The Boyne Theater operated until 2003 and has been closed since that time.

The theater is a contributing structure to downtown Boyne City’s listing on the National Register of Historic Places.

And it has been the site of many local and school performances.

Laura Krizov, Manager of Michigan Main Street Program at the Michigan Economic Development Corporation, has been alongside Boyne City since the Main Street program took shape.

“This project is key in the continued efforts to revitalize downtown,” she said. “The Boyne City Main Street Program focuses on fulfilling the economic development and historic preservation values that are important to the work of Main Street.”

Michelle Cortright took her son Michael to his first movie at the Boyne Theater.

“We went to see The Lion King and he sat on my lap, enthralled. Such a precious memory,” she said.

Boyne City Manager Michael Cain had another type of memory however, one of opportunities missed.

“Our family had just moved to Boyne and I was thinking how great it would be for our four girls to go and see movies there. Our oldest was in 6th grade and the youngest in preschool. Jillian, our youngest, is graduating from High School this month. For all my girls, and most of their Boyne City classmates, the Boyne Theater has always been dark and not the safe local option for hometown fun and memories they could have had,” he said. “This is our best chance to turn that around and create a new economic draw right here in Boyne City.”

For years, several owners of the theater had hopes to reopen it.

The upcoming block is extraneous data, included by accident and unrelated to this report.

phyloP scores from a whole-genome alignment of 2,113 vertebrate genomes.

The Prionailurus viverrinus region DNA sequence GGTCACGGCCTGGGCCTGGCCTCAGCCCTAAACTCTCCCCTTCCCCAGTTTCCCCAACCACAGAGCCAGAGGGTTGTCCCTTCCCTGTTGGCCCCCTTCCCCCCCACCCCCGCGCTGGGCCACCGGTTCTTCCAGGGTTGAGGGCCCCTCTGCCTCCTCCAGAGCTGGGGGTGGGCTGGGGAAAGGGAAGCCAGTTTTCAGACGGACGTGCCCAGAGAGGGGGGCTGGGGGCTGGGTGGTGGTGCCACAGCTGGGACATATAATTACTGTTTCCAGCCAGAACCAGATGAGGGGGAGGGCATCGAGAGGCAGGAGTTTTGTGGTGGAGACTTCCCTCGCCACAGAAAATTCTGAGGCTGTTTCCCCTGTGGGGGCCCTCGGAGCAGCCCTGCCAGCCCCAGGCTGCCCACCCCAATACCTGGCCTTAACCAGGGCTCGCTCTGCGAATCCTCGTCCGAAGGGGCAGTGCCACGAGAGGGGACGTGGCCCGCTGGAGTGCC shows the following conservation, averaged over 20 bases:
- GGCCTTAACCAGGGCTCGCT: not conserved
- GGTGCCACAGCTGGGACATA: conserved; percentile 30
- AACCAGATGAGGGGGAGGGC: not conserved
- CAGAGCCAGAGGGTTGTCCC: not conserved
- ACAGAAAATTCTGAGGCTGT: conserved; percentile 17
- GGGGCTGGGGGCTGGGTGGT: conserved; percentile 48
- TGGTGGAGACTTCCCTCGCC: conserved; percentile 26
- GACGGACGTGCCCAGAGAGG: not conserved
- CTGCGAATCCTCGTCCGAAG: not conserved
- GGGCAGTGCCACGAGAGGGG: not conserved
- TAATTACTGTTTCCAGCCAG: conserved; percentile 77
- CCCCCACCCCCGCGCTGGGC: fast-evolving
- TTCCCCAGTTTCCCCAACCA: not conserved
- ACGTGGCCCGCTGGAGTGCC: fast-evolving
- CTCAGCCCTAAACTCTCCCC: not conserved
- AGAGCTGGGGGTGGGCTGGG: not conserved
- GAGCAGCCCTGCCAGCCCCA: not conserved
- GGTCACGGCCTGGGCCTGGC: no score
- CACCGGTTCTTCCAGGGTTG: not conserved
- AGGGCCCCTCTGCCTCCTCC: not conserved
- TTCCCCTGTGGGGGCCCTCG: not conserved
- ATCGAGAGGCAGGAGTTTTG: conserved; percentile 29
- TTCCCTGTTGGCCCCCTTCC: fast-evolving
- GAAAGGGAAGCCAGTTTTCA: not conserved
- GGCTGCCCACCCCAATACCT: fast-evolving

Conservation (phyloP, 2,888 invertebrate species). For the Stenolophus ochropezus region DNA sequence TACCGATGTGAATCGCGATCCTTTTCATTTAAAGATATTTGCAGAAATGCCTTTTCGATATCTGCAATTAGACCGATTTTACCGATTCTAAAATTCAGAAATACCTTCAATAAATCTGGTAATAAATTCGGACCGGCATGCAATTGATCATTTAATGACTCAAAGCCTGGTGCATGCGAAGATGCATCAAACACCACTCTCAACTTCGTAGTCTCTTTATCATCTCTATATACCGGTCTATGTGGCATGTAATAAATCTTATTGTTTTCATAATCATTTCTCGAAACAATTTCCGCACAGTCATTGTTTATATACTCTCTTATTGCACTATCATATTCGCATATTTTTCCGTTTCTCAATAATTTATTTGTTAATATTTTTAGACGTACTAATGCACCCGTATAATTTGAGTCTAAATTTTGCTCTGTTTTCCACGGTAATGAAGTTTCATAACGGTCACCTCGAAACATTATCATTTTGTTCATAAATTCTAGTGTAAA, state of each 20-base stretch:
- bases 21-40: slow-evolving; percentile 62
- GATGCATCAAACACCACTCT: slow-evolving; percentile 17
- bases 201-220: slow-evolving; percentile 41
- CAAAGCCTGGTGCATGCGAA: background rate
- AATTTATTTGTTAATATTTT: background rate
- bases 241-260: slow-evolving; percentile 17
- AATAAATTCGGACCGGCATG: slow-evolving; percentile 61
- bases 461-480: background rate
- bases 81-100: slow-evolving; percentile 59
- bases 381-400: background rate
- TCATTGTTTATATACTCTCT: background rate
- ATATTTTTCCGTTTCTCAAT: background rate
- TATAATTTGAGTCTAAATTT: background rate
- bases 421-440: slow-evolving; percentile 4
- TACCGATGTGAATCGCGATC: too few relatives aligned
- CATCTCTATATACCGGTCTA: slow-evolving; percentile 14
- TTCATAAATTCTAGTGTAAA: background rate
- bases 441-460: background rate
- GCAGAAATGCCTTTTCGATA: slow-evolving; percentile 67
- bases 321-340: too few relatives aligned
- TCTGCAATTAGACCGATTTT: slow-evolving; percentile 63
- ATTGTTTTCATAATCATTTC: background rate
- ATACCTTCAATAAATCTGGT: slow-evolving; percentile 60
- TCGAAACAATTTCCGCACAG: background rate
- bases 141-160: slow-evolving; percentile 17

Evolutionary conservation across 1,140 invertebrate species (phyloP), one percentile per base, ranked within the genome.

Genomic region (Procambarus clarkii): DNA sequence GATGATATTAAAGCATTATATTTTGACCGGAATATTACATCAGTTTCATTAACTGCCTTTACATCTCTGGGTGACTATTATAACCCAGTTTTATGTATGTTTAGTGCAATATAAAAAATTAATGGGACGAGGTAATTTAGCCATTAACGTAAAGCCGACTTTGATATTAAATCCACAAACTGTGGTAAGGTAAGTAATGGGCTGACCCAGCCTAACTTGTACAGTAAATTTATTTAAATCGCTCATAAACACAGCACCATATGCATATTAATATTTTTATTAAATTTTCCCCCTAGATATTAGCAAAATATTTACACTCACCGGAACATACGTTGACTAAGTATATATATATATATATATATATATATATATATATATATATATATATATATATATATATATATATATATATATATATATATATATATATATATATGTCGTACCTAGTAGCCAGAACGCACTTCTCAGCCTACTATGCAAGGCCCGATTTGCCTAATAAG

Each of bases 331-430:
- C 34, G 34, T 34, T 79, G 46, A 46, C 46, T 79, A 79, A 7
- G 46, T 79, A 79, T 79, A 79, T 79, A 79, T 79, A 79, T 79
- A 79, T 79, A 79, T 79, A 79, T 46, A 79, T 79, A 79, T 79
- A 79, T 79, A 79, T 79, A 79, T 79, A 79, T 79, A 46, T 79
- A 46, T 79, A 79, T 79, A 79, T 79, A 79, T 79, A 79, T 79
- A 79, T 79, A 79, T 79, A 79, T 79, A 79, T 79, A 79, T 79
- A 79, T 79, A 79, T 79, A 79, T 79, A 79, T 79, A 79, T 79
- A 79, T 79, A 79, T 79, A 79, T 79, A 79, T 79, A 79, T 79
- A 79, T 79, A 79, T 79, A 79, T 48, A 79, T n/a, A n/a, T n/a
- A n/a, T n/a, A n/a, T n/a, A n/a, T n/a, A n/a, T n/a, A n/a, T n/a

About a decade ago, there was a very serious and productive Main Street and community effort to acquire and restore the theater.

Under the direction of then-Main Street Manager Hugh Conklin, and local event producer Bill Aten, they worked with then-owner Paul Mitchell to donate the theater to the community.

Community volunteers cleaned out nearly a decade’s worth of accumulated odds and ends.

A draft agreement between the parties was drafted in 2012.

However, those plans did not work out when the adjacent Thirsty Goat restaurant closed and the properties, including the theater and parking lot, were put up for sale together.

That cycle has repeated itself several times, under various owners, since the theater closed.

However, during that earlier theater effort, Boyne City Main Street learned a lot and made good connections.

Visits made to other Northern Michigan theaters have underscored the positive impact theaters have on their communities—both socially and economically.

Such impacts can readily be seen at the Vogue in Manistee, the State in Traverse City and the nearby successful theaters in Charlevoix and Harbor Springs.

“Boyne City Main Street has always strived to assist in the preservation of historic buildings, as reflected in years of goal planning sessions,” said Rob Swartz, Boyne City Main Street Chairman. “A planning session from almost a decade ago listed multiple key buildings in the downtown to preserve, including the Boyne Theater. With the purchase of the theater we can now finally check the last building on that list off, and get to work on restoration and revival.”

Finding the right recipe for the theater’s success is now Boyne City Main Street’s top priority.

“I’ve been able to see first-hand the impact a community theater can have on a downtown,” said King-Duff, who has community theater experience from her prior role with the City of Allegan’s Regent Theatre. “The revival of the Boyne Theater is going to serve as a catalyst for the future of downtown Boyne City. This will be another project that will make our community proud!” she said.

While it will likely take several years for the Boyne Theater to open, a first priority will be to get the marquee lights shining again as a symbol of what is to come.

If you have questions, ideas, stories or even artifacts from the Boyne Theater, contact King-Duff at 582-9009 or mainstreet@boynecity.com.